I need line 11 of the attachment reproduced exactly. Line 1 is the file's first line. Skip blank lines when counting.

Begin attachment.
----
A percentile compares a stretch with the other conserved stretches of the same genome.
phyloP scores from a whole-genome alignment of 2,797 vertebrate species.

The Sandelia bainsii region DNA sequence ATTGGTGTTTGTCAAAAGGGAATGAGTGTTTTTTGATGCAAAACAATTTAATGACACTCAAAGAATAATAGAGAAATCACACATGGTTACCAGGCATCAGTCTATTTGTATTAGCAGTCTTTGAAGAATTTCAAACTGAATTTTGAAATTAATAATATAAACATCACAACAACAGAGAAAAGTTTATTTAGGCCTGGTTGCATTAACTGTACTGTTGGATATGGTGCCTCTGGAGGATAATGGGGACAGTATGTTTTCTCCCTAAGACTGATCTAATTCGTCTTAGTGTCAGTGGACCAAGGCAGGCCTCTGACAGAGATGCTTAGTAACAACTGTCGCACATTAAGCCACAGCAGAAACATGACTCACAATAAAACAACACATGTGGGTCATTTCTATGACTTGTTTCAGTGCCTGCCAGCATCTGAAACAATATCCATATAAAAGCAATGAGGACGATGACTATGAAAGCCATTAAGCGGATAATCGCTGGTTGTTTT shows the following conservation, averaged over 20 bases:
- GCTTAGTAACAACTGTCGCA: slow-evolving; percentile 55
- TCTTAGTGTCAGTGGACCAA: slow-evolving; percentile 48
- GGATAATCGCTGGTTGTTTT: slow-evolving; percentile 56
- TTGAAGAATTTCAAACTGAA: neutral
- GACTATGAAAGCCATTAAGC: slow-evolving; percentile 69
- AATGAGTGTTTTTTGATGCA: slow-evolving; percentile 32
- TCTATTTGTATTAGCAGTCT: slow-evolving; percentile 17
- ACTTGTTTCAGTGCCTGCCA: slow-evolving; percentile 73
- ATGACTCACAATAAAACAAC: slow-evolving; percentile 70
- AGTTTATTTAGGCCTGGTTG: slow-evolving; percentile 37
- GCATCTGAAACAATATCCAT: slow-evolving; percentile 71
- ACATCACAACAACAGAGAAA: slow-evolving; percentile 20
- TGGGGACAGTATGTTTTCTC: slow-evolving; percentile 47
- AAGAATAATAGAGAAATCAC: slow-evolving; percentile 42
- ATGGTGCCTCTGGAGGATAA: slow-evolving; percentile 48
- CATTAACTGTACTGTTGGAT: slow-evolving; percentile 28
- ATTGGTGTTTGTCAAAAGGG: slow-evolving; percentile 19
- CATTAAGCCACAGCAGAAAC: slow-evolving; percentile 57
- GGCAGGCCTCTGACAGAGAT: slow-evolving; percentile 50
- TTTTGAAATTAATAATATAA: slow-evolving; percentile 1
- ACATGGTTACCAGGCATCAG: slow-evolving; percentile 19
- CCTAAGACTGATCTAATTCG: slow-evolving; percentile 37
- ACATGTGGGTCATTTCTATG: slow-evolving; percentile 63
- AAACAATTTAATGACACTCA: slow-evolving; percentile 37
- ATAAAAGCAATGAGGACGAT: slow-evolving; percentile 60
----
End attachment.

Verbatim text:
- ACTTGTTTCAGTGCCTGCCA: slow-evolving; percentile 73